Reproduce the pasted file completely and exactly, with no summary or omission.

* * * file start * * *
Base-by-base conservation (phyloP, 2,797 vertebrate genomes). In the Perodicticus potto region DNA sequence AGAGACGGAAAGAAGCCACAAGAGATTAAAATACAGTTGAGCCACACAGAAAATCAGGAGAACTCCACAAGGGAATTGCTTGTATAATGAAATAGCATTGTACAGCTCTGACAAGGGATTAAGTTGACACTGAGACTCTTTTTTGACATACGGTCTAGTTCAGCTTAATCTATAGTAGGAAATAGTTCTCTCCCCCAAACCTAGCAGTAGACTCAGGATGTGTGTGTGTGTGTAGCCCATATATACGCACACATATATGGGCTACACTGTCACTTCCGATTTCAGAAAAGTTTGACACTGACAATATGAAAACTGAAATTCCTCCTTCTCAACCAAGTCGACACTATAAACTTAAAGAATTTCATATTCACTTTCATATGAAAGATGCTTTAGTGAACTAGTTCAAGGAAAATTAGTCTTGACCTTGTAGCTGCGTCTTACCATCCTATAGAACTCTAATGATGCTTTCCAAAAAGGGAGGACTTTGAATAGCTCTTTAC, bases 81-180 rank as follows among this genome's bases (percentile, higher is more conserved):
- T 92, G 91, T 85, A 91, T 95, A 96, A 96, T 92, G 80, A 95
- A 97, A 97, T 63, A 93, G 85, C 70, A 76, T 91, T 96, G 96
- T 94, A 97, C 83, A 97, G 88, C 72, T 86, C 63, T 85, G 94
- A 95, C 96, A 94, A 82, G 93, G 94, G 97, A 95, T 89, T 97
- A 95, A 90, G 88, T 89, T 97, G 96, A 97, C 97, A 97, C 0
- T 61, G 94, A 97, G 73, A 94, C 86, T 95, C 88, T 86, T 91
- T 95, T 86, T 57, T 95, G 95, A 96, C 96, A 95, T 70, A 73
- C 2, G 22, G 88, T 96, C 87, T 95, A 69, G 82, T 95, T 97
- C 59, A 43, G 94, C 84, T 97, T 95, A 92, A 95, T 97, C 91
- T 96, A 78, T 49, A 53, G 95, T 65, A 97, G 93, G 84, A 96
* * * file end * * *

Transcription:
Base-by-base conservation (phyloP, 2,797 vertebrate genomes). In the Perodicticus potto region DNA sequence AGAGACGGAAAGAAGCCACAAGAGATTAAAATACAGTTGAGCCACACAGAAAATCAGGAGAACTCCACAAGGGAATTGCTTGTATAATGAAATAGCATTGTACAGCTCTGACAAGGGATTAAGTTGACACTGAGACTCTTTTTTGACATACGGTCTAGTTCAGCTTAATCTATAGTAGGAAATAGTTCTCTCCCCCAAACCTAGCAGTAGACTCAGGATGTGTGTGTGTGTGTAGCCCATATATACGCACACATATATGGGCTACACTGTCACTTCCGATTTCAGAAAAGTTTGACACTGACAATATGAAAACTGAAATTCCTCCTTCTCAACCAAGTCGACACTATAAACTTAAAGAATTTCATATTCACTTTCATATGAAAGATGCTTTAGTGAACTAGTTCAAGGAAAATTAGTCTTGACCTTGTAGCTGCGTCTTACCATCCTATAGAACTCTAATGATGCTTTCCAAAAAGGGAGGACTTTGAATAGCTCTTTAC, bases 81-180 rank as follows among this genome's bases (percentile, higher is more conserved):
- T 92, G 91, T 85, A 91, T 95, A 96, A 96, T 92, G 80, A 95
- A 97, A 97, T 63, A 93, G 85, C 70, A 76, T 91, T 96, G 96
- T 94, A 97, C 83, A 97, G 88, C 72, T 86, C 63, T 85, G 94
- A 95, C 96, A 94, A 82, G 93, G 94, G 97, A 95, T 89, T 97
- A 95, A 90, G 88, T 89, T 97, G 96, A 97, C 97, A 97, C 0
- T 61, G 94, A 97, G 73, A 94, C 86, T 95, C 88, T 86, T 91
- T 95, T 86, T 57, T 95, G 95, A 96, C 96, A 95, T 70, A 73
- C 2, G 22, G 88, T 96, C 87, T 95, A 69, G 82, T 95, T 97
- C 59, A 43, G 94, C 84, T 97, T 95, A 92, A 95, T 97, C 91
- T 96, A 78, T 49, A 53, G 95, T 65, A 97, G 93, G 84, A 96